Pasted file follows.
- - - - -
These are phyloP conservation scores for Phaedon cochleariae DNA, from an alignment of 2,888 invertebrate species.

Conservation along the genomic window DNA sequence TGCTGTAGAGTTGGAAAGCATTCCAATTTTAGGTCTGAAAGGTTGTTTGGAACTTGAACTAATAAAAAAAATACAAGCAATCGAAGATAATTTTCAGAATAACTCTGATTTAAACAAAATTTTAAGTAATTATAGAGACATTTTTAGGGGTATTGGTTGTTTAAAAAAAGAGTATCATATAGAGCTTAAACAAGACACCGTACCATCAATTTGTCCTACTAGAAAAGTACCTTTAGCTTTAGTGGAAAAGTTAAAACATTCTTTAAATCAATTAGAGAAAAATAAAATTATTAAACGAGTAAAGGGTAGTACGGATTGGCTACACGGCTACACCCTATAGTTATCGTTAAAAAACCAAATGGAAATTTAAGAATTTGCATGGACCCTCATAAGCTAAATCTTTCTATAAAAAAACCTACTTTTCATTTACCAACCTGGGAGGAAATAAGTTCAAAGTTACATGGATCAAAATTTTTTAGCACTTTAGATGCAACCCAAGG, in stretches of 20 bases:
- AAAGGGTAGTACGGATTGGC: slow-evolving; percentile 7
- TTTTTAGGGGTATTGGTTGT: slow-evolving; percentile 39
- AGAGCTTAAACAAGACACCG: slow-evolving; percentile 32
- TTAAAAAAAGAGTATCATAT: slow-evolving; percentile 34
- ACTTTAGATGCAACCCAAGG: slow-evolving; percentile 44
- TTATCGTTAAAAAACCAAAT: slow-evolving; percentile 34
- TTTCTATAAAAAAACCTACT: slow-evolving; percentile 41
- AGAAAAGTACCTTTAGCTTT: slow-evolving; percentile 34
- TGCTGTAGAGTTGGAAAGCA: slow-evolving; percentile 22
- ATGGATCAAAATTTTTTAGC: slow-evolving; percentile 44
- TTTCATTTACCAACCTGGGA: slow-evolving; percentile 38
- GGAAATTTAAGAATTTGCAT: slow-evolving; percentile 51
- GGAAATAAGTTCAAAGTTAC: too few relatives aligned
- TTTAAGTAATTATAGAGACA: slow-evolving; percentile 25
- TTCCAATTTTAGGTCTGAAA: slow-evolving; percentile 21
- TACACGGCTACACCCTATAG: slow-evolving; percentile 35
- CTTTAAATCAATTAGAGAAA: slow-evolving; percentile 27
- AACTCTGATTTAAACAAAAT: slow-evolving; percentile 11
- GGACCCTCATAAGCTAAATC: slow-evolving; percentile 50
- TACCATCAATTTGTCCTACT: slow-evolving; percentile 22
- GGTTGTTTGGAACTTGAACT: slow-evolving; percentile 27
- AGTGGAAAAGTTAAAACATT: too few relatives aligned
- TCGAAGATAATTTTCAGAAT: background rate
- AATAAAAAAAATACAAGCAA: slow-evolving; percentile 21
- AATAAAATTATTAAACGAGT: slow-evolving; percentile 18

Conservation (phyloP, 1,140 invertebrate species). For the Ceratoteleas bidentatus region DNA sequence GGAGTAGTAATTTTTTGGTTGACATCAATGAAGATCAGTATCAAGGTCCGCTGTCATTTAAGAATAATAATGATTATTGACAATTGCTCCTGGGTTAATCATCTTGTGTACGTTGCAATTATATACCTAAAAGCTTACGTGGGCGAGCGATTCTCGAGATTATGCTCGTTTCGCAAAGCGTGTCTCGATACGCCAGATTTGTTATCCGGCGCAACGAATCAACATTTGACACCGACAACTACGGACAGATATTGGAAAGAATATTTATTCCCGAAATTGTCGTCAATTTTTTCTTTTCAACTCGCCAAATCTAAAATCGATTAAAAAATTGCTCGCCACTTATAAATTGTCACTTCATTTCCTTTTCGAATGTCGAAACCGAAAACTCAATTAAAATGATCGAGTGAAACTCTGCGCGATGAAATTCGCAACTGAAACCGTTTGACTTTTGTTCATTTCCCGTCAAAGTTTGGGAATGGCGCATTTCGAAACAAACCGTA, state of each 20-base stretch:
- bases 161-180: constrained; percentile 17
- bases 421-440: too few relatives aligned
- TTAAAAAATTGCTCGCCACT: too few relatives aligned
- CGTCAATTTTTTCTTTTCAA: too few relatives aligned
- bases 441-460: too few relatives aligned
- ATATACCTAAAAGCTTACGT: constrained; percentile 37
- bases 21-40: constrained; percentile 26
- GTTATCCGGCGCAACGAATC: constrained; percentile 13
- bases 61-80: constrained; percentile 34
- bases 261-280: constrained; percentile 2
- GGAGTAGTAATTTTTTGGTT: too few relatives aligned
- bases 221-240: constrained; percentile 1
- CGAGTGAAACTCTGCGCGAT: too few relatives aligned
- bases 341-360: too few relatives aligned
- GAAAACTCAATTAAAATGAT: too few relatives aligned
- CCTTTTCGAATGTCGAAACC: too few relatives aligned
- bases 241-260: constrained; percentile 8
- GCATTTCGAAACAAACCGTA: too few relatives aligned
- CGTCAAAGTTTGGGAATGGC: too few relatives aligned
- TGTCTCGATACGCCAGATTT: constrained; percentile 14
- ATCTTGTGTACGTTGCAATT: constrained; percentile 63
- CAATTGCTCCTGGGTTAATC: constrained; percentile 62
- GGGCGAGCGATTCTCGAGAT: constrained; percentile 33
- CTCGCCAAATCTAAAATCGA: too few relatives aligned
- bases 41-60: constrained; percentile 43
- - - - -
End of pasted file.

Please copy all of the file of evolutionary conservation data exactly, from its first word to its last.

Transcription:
These are phyloP conservation scores for Phaedon cochleariae DNA, from an alignment of 2,888 invertebrate species.

Conservation along the genomic window DNA sequence TGCTGTAGAGTTGGAAAGCATTCCAATTTTAGGTCTGAAAGGTTGTTTGGAACTTGAACTAATAAAAAAAATACAAGCAATCGAAGATAATTTTCAGAATAACTCTGATTTAAACAAAATTTTAAGTAATTATAGAGACATTTTTAGGGGTATTGGTTGTTTAAAAAAAGAGTATCATATAGAGCTTAAACAAGACACCGTACCATCAATTTGTCCTACTAGAAAAGTACCTTTAGCTTTAGTGGAAAAGTTAAAACATTCTTTAAATCAATTAGAGAAAAATAAAATTATTAAACGAGTAAAGGGTAGTACGGATTGGCTACACGGCTACACCCTATAGTTATCGTTAAAAAACCAAATGGAAATTTAAGAATTTGCATGGACCCTCATAAGCTAAATCTTTCTATAAAAAAACCTACTTTTCATTTACCAACCTGGGAGGAAATAAGTTCAAAGTTACATGGATCAAAATTTTTTAGCACTTTAGATGCAACCCAAGG, in stretches of 20 bases:
- AAAGGGTAGTACGGATTGGC: slow-evolving; percentile 7
- TTTTTAGGGGTATTGGTTGT: slow-evolving; percentile 39
- AGAGCTTAAACAAGACACCG: slow-evolving; percentile 32
- TTAAAAAAAGAGTATCATAT: slow-evolving; percentile 34
- ACTTTAGATGCAACCCAAGG: slow-evolving; percentile 44
- TTATCGTTAAAAAACCAAAT: slow-evolving; percentile 34
- TTTCTATAAAAAAACCTACT: slow-evolving; percentile 41
- AGAAAAGTACCTTTAGCTTT: slow-evolving; percentile 34
- TGCTGTAGAGTTGGAAAGCA: slow-evolving; percentile 22
- ATGGATCAAAATTTTTTAGC: slow-evolving; percentile 44
- TTTCATTTACCAACCTGGGA: slow-evolving; percentile 38
- GGAAATTTAAGAATTTGCAT: slow-evolving; percentile 51
- GGAAATAAGTTCAAAGTTAC: too few relatives aligned
- TTTAAGTAATTATAGAGACA: slow-evolving; percentile 25
- TTCCAATTTTAGGTCTGAAA: slow-evolving; percentile 21
- TACACGGCTACACCCTATAG: slow-evolving; percentile 35
- CTTTAAATCAATTAGAGAAA: slow-evolving; percentile 27
- AACTCTGATTTAAACAAAAT: slow-evolving; percentile 11
- GGACCCTCATAAGCTAAATC: slow-evolving; percentile 50
- TACCATCAATTTGTCCTACT: slow-evolving; percentile 22
- GGTTGTTTGGAACTTGAACT: slow-evolving; percentile 27
- AGTGGAAAAGTTAAAACATT: too few relatives aligned
- TCGAAGATAATTTTCAGAAT: background rate
- AATAAAAAAAATACAAGCAA: slow-evolving; percentile 21
- AATAAAATTATTAAACGAGT: slow-evolving; percentile 18

Conservation (phyloP, 1,140 invertebrate species). For the Ceratoteleas bidentatus region DNA sequence GGAGTAGTAATTTTTTGGTTGACATCAATGAAGATCAGTATCAAGGTCCGCTGTCATTTAAGAATAATAATGATTATTGACAATTGCTCCTGGGTTAATCATCTTGTGTACGTTGCAATTATATACCTAAAAGCTTACGTGGGCGAGCGATTCTCGAGATTATGCTCGTTTCGCAAAGCGTGTCTCGATACGCCAGATTTGTTATCCGGCGCAACGAATCAACATTTGACACCGACAACTACGGACAGATATTGGAAAGAATATTTATTCCCGAAATTGTCGTCAATTTTTTCTTTTCAACTCGCCAAATCTAAAATCGATTAAAAAATTGCTCGCCACTTATAAATTGTCACTTCATTTCCTTTTCGAATGTCGAAACCGAAAACTCAATTAAAATGATCGAGTGAAACTCTGCGCGATGAAATTCGCAACTGAAACCGTTTGACTTTTGTTCATTTCCCGTCAAAGTTTGGGAATGGCGCATTTCGAAACAAACCGTA, state of each 20-base stretch:
- bases 161-180: constrained; percentile 17
- bases 421-440: too few relatives aligned
- TTAAAAAATTGCTCGCCACT: too few relatives aligned
- CGTCAATTTTTTCTTTTCAA: too few relatives aligned
- bases 441-460: too few relatives aligned
- ATATACCTAAAAGCTTACGT: constrained; percentile 37
- bases 21-40: constrained; percentile 26
- GTTATCCGGCGCAACGAATC: constrained; percentile 13
- bases 61-80: constrained; percentile 34
- bases 261-280: constrained; percentile 2
- GGAGTAGTAATTTTTTGGTT: too few relatives aligned
- bases 221-240: constrained; percentile 1
- CGAGTGAAACTCTGCGCGAT: too few relatives aligned
- bases 341-360: too few relatives aligned
- GAAAACTCAATTAAAATGAT: too few relatives aligned
- CCTTTTCGAATGTCGAAACC: too few relatives aligned
- bases 241-260: constrained; percentile 8
- GCATTTCGAAACAAACCGTA: too few relatives aligned
- CGTCAAAGTTTGGGAATGGC: too few relatives aligned
- TGTCTCGATACGCCAGATTT: constrained; percentile 14
- ATCTTGTGTACGTTGCAATT: constrained; percentile 63
- CAATTGCTCCTGGGTTAATC: constrained; percentile 62
- GGGCGAGCGATTCTCGAGAT: constrained; percentile 33
- CTCGCCAAATCTAAAATCGA: too few relatives aligned
- bases 41-60: constrained; percentile 43